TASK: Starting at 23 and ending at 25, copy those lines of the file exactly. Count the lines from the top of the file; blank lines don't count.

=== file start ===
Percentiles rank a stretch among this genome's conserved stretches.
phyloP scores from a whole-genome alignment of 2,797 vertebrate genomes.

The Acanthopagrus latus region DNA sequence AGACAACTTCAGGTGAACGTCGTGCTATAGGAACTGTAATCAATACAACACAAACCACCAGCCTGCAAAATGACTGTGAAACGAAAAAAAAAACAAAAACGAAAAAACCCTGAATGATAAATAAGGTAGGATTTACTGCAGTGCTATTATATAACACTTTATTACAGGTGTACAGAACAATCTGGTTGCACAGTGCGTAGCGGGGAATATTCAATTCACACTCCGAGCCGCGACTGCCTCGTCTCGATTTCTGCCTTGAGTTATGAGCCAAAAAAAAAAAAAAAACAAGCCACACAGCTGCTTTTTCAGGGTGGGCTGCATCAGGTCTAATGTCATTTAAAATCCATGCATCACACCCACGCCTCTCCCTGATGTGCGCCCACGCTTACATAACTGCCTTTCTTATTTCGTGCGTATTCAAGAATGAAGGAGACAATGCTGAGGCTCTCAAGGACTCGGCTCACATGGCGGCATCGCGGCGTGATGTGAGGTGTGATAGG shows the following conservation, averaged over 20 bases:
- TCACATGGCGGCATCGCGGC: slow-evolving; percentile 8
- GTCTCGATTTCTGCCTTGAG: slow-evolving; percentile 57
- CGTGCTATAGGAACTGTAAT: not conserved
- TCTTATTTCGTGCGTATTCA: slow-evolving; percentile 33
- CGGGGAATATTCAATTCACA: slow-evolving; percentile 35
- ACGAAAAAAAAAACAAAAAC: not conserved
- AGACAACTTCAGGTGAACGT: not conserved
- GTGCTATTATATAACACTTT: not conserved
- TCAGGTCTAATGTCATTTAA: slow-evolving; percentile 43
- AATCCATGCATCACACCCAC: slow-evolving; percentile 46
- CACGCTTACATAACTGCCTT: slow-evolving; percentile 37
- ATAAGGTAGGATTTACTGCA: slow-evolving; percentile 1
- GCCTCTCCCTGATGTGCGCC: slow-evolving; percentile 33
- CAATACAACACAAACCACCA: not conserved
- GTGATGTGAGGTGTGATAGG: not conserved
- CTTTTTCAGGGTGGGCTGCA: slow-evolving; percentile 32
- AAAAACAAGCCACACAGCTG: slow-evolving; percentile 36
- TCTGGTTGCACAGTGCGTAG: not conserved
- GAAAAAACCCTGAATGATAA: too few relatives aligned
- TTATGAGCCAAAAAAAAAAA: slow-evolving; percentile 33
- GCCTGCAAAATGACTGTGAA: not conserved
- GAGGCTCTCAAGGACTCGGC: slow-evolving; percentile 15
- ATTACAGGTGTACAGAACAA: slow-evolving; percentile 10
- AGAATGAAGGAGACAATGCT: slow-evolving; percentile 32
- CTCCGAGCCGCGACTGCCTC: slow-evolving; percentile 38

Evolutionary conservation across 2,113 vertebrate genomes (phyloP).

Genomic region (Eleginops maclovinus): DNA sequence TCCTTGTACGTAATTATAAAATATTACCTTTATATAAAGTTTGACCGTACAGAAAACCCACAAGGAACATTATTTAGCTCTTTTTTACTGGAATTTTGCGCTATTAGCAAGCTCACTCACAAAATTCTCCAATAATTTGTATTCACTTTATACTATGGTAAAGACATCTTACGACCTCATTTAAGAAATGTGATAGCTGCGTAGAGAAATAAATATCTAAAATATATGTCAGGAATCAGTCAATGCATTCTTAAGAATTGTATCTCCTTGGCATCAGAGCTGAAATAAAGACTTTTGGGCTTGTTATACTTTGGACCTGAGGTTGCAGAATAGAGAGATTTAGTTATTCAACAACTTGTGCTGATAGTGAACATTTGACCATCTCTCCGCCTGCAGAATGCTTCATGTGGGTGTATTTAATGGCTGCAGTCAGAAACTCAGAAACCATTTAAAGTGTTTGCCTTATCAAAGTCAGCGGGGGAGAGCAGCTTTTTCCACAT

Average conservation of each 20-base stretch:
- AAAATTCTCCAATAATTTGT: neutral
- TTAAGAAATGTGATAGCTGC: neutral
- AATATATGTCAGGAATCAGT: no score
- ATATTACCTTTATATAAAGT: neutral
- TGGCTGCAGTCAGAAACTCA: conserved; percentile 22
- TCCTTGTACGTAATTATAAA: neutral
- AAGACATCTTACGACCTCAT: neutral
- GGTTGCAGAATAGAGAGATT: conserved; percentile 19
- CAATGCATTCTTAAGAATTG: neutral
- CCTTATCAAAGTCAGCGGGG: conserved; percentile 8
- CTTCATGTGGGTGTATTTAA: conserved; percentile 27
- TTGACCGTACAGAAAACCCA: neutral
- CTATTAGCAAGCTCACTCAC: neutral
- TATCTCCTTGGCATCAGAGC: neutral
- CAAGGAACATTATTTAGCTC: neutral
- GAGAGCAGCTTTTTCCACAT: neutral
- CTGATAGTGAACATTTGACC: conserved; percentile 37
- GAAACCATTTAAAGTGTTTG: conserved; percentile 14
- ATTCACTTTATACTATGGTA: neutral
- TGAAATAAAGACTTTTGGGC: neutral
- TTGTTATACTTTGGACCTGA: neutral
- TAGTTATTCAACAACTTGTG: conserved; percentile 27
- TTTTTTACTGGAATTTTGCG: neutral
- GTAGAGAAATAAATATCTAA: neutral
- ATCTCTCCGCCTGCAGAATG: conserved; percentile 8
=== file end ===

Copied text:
- TTATGAGCCAAAAAAAAAAA: slow-evolving; percentile 33
- GCCTGCAAAATGACTGTGAA: not conserved
- GAGGCTCTCAAGGACTCGGC: slow-evolving; percentile 15